UN diplomacy is a waste of time, says Davis

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Indy Politics

The Tory leadership front-runner said British influence over the operation in Iraq "was squandered by an obsessive insistence on prolonging UN-based diplomacy that could obviously yield no result". He added: "How much better it would have been to concentrate on ensuring planning for peace matched the planning for war."

His hawkish comments, echoing neo-conservative right in Washington, clashed with Kenneth Clarke and Sir Malcolm Rifkind, who have criticised the decision to go to war. They also highlight the deep split between the right- and left-wing sections of the party on the issue, which may now become a major theme in the Tory leadership campaign.

Mr Davis even suggested critics of the war were exposing Britain to increased threats from terrorism. He said: "Those who complain that our closeness to America, in particular our support of the US in Iraq, has made us a target of terror, should think before they speak.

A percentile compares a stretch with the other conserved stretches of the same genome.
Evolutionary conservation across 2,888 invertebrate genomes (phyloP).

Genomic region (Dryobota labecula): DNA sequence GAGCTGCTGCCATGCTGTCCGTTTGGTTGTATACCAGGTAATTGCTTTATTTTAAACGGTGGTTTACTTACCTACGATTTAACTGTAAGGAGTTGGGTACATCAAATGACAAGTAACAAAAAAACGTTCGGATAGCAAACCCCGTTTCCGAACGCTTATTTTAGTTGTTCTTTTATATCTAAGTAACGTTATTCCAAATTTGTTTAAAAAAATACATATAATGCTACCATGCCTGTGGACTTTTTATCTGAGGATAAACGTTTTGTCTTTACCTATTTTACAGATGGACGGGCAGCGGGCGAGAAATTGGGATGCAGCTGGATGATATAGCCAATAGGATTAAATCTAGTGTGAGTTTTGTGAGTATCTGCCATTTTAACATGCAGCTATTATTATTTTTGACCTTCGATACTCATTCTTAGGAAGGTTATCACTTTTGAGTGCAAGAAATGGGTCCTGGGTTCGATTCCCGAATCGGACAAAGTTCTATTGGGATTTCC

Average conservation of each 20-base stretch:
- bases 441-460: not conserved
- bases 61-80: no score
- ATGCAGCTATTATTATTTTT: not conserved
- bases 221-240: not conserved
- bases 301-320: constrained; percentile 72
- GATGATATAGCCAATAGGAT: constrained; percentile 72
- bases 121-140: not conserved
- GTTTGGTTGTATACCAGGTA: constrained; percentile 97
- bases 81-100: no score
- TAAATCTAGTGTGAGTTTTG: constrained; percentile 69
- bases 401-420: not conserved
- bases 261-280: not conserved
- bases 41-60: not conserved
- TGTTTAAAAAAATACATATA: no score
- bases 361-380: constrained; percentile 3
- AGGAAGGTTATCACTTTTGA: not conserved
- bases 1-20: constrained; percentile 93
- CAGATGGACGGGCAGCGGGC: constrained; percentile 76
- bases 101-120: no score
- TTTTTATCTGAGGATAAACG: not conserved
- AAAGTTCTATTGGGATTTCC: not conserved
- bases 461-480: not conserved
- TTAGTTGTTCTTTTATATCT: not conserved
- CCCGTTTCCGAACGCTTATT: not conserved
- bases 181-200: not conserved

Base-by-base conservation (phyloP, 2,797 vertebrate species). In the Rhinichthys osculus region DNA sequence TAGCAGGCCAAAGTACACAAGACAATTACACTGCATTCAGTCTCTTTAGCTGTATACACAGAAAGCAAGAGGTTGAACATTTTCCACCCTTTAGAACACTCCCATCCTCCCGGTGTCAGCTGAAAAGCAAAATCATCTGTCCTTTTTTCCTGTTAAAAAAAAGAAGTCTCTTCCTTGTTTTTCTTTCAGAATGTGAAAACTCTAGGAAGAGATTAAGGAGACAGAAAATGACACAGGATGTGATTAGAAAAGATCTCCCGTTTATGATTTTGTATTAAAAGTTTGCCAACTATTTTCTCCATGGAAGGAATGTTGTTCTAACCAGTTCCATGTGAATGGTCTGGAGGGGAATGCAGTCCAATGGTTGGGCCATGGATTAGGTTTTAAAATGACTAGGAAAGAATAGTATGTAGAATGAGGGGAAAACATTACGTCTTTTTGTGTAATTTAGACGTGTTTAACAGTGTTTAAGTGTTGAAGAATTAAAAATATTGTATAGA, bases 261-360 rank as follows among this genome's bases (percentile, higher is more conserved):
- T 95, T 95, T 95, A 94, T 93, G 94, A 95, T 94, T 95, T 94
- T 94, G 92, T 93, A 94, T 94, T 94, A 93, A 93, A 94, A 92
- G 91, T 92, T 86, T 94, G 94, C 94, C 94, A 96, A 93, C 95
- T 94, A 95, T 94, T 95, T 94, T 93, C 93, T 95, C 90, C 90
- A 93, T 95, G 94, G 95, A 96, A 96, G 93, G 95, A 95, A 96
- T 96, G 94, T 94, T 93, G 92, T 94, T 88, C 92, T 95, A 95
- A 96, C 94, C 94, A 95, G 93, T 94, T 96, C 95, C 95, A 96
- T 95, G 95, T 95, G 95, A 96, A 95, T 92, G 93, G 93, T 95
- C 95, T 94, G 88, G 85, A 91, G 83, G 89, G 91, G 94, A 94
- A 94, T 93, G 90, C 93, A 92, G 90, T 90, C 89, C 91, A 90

"Such remarks are a signal to extremists that we will adjust our foreign policy in response to their threats, which merely invited further attacks."

Mr Davis bluntly rejected suggestions that Britain should develop an exit strategy for British troops. He said: "The war against Saddam has been overtaken by a war against Sunni insurgents and al-Qa'ida which is far more dangerous. This war too must be won unless the Gulf is to descend into turmoil and the West be put at still greater risk."

Mr Davis insisted British links with the US were vital to combating terrorism. He said: "Without the intelligence support we receive from our American allies, our citizens would be more at risk, not less. Islamist terror does not respect the white flag." Michael Howard, the Conservative leader, had stepped up pressure on the Government to review its strategy in Iraq. He said it would be disastrous to pull troops out, but called for a reappraisal of Britain's role.

He told the BBC: "We have got to not just muddle on saying rather vaguely we will stick it through. We have got to have a plan, making up our mind whether there is a job to be done and whether the forces we have got out there at the moment can do it."